Burma’s Attention Deficiency


by Mark Rowland

While the West seems pre-occupied with itself, one of the world’s cruellest regimes continues to act with impunity.  Mark Rowland comes face to face with the human cost of Burma’s ethnic cleansing and explores what more could be done.

I thought I understood what was happening in Burma.  After only a week on the Thai/Burma border, it was salutary to discover I did not.  The situation is more complex and tragic than I had imagined.

Almost as shocking as Burma’s ruthless dictators’ though is the level of ignorance which is still pervasive in the West. We have become masters at providing ‘wholly legitimate’ reasons why Burma does not flicker on our personal radar screens.

Last week, I joined a team heading into a remote Karenni refugee camp on the Western Thai/Burma border. We had to walk long into the night and sleep in the jungle to reach the camps. Our subversive mission? To interview 60 Karenni children – all of whom had been separated from their families as they fled Burma.  Each child had their own story of survival and suffering.  One had lost her leg stepping on a landmine, others had been used as forced porters by the Burmese military.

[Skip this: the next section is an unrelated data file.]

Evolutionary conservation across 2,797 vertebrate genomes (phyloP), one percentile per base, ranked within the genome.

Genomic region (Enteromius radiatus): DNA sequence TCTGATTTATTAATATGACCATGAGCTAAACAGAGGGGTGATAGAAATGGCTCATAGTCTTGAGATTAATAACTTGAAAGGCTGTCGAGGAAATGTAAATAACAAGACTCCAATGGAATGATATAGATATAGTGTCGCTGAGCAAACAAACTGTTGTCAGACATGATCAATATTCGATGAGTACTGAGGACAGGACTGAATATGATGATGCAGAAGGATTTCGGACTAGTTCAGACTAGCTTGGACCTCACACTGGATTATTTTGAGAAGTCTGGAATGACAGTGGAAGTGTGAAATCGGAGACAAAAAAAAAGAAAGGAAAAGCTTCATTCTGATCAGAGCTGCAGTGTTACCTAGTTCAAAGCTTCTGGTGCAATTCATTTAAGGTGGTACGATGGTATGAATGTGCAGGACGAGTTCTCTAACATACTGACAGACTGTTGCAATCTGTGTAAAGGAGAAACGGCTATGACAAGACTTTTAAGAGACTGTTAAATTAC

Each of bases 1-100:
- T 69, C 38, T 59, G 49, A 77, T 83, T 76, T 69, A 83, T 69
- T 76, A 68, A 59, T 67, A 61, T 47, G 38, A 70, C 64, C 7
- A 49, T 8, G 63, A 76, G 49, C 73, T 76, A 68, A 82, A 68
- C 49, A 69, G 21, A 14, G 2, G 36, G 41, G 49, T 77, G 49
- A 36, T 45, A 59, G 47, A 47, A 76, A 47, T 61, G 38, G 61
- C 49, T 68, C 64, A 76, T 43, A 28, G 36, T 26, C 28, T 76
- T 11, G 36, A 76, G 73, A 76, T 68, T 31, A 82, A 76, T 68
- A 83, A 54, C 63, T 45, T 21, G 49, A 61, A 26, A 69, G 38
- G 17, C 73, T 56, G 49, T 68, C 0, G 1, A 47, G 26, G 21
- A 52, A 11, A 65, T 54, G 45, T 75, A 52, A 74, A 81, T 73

Swee Beh Thoo’s experience was not uncommon yet the absence of self pity and his courage captivated me.   His father had drowned in a river trying to escape the Burmese troops. The Burma Army later destroyed his village. He walked for weeks, leaving behind his mother, to reach the refugee camp. It put our supposed gruelling trek into stark perspective.

This twelve year old boy had endured more than I could imagine, yet he told me, ‘I am grateful to be living in safety now, with the opportunity to go to school.’

The central problem in Burma is simple: military leaders (who with Orwellian irony called their government the State Peace and Development Council) are executing a strategy to crush any form of resistance from the Karen, Karenni, Shan, Mon, Arakan, Kachin, Chin, Rohingya, Lisu, Pa’O, Lahu and other ethnic groups living inside the country’s borders.  It is a conflict of David and Goliath proportions. Faced with a multitude of small ethnic armies and splinter military groups, the junta’s 400,000 strong army rides roughshod over village communities destroying everything in its wake.

The result: over one million people in the border areas have been fled their homes under attack from the Burma Army.

From hidden settlements in the jungle, internally displaced people (IDPs) face a huge challenge to survive.  One of the biggest threats remains a shortage of food. Displacement means farming is rendered nearly impossible – the chief means that the people can sustain themselves. Livestock such as chickens, goats and pigs are often stolen by Burmese troops as part of systematic extortion rackets exercised against already destitute villagers.

My one night sleeping in the jungle was sufficient to appreciate just how hard an IDP’s life is. Poor diet leads to malnutrition and susceptibility to a range of diseases from Malaria to Cholera.  Most IDP areas have no medical clinics close enough to provide even the most basic of assistance.  Mobile medial teams give intermittent relief but it is not enough.